Pope Francis has urged parents of gay children not to condemn them, but rather support them.
He made unscripted remarks during his weekly audience about the challenges that parents encounter when raising children and urged them to not hide behind an attitude of condemnation.
He has previously stated that homosexuals have the right to be recognized as children and siblings by their families.
While the Church cannot embrace same-sex marriage, the pope has stated that the Church can support civil union legislation for gay couples. This provides gay spouses joint rights in areas such as pensions, medical services, and inheritance.
Last year, the Vatican’s doctrinal office issued a statement. It stated that Catholic priests can’t bless same-gender marriages; a decision that angered homosexual Catholics.
In certain countries, such as the United States and Germany, churches and ministers have begun to bless same-sex unions. These are a substitute for marriage and have prompted calls for bishops to just formalize them somehow.
The pope has issued notes of appreciation to priests and nuns who minister to gay Catholics.
Conservatives in the 1.3 billion-member Church claim that the pope is sending inconsistent messages on homosexuality, confounding some of the faithful.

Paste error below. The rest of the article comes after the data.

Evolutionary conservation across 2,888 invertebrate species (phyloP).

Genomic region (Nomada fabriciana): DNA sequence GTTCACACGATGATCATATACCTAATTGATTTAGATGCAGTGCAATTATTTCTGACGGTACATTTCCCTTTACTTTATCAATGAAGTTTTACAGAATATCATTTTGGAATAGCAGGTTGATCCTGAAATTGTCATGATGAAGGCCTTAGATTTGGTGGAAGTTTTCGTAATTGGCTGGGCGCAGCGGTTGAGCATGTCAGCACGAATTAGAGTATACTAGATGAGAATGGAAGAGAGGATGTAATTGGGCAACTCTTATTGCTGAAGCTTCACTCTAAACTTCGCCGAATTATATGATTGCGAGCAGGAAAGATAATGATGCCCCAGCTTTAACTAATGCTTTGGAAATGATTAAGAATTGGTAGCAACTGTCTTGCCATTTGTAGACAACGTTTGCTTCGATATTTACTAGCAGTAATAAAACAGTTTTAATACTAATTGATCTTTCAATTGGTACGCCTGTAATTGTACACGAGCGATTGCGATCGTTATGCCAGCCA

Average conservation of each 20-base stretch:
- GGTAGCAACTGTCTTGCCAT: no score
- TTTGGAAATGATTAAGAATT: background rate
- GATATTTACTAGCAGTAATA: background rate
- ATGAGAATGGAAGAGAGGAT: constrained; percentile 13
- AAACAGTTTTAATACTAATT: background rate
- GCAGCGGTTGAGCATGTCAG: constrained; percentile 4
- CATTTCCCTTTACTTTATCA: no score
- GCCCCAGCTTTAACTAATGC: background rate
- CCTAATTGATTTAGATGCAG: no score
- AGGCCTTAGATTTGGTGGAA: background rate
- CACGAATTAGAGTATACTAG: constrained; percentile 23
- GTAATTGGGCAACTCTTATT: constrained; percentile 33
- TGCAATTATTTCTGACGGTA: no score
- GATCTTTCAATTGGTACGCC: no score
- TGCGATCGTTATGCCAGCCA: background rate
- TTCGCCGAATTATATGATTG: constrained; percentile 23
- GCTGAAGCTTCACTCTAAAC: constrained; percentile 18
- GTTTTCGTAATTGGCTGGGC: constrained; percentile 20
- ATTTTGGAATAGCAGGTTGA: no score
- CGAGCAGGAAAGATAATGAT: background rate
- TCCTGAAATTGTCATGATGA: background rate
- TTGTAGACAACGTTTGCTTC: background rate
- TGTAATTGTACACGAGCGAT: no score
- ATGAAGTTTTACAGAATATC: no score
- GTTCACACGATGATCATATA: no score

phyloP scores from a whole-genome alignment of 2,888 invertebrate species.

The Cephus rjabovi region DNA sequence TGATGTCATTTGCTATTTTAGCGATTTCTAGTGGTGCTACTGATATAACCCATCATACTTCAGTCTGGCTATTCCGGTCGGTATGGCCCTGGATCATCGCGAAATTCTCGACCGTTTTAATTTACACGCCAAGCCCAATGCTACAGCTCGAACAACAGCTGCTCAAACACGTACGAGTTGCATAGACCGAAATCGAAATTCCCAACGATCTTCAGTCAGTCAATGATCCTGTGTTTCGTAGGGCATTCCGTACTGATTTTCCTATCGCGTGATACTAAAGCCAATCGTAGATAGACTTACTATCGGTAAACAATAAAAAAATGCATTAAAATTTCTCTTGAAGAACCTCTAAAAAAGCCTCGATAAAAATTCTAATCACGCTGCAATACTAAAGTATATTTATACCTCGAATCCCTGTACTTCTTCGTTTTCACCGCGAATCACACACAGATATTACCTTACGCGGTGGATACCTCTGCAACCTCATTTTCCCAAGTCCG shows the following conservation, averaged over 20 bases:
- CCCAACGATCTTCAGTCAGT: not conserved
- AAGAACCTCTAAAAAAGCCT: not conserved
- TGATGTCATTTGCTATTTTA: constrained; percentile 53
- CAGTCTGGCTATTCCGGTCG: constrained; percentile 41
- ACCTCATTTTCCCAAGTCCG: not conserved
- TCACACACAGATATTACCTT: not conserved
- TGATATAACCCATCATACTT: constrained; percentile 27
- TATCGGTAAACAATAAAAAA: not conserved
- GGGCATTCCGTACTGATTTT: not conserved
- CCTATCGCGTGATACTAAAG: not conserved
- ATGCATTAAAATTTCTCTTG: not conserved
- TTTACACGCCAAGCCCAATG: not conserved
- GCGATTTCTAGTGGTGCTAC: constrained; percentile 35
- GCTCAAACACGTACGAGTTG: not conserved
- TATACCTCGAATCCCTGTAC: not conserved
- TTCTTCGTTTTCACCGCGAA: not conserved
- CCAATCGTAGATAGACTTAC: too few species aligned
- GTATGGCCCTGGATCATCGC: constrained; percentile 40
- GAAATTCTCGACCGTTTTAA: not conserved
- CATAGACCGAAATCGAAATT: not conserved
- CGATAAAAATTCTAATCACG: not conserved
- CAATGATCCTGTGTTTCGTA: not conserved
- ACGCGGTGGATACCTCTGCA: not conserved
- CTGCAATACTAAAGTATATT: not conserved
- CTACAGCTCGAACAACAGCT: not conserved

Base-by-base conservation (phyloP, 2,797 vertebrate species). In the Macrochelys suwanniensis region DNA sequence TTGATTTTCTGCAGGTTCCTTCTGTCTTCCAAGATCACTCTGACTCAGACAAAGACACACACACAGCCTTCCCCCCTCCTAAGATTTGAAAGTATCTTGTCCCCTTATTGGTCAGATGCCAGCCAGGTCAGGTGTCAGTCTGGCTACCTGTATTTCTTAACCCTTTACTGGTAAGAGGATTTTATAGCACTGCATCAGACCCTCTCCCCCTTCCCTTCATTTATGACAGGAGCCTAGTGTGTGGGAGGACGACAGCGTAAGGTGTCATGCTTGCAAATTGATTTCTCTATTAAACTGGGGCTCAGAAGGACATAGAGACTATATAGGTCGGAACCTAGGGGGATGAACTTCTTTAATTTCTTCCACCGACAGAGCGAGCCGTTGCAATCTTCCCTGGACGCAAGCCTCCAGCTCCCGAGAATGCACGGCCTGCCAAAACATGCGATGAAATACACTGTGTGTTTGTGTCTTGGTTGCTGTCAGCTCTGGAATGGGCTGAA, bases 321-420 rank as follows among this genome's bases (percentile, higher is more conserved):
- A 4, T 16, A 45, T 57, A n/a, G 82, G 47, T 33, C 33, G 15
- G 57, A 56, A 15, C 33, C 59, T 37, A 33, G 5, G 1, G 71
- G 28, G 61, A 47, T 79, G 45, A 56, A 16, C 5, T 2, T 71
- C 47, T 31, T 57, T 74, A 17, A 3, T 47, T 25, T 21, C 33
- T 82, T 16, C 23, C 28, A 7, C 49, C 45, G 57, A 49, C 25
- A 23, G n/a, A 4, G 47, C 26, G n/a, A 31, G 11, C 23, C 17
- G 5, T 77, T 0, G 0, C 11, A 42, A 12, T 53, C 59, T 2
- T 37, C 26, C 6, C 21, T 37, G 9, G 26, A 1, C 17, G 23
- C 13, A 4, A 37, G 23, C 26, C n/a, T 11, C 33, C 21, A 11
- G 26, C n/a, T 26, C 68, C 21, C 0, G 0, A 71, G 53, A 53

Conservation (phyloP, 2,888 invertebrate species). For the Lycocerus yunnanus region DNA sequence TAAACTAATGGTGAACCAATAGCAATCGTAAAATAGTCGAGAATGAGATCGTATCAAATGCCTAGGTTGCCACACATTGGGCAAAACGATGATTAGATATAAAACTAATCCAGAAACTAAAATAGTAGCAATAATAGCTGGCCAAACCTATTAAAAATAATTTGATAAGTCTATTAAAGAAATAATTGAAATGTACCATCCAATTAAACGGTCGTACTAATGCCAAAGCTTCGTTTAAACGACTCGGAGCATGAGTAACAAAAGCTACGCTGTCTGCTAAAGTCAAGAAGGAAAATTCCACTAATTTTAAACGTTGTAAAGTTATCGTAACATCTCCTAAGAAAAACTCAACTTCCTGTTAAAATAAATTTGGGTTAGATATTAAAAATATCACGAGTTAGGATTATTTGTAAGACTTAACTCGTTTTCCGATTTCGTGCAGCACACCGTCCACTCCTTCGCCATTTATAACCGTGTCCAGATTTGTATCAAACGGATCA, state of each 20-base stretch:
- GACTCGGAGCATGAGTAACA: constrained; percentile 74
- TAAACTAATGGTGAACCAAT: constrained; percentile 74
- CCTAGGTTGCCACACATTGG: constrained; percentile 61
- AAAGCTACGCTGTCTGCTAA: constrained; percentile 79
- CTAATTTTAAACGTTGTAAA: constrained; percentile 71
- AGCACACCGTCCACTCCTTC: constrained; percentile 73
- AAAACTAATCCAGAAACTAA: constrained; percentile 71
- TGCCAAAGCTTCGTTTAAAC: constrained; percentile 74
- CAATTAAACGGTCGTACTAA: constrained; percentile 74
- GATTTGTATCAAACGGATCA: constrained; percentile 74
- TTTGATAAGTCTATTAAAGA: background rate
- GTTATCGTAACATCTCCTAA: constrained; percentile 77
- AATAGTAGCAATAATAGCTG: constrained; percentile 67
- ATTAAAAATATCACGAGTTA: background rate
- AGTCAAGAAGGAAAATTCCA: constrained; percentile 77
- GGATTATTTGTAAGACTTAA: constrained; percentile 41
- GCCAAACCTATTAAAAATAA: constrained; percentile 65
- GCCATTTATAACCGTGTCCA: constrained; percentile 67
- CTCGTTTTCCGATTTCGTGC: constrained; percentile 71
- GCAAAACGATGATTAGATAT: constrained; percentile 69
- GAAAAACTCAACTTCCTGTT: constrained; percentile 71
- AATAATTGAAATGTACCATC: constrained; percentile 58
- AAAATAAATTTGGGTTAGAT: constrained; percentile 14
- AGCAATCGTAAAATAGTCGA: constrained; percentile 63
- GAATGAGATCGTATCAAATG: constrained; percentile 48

In preparation for a Vatican summit in 2023 on the Church’s future path, a Vatican department apologized for causing grief to the whole LGBTQ community. This happened when a link was removed in reference to material from a Catholic homosexual rights advocacy group from its website.
After criticism on social media, the website of the Synod of Bishops issued an apology and reinstated the link.
The link led to a webinar hosted by New Ways Ministry, a nonprofit organization based in the United States. It serves LGBTQ Catholics who feel excluded or stigmatized by the Church.
While gay tendencies are not sinful, homosexual behaviors are, according to the Catholic Church.
The Vatican’s website reversal is the latest example of the Vatican sending contradictory messages regarding the role Catholic gays can play in the Church.
The synod’s communications manager, Thierry Bonaventura, accepted personal responsibility for the removal of the links. He blamed internal procedural reasons on the synod’s website.
The pope acknowledged it caused pain to the whole LGBTQ community, which felt left out once again. He then apologised for the hurt caused to all LGBTQ individuals and members of the New Ways Ministry.”
The 2023 synod has the potential to revolutionize the way the Roman Catholic Church makes decisions. It could leave a lasting effect long after Pope Francis’ pontificate ends for gay members.
Proponents consider the campaign as a way to shift the Church’s power dynamics. It could give lay Catholics, particularly women and those on the fringes, a stronger voice.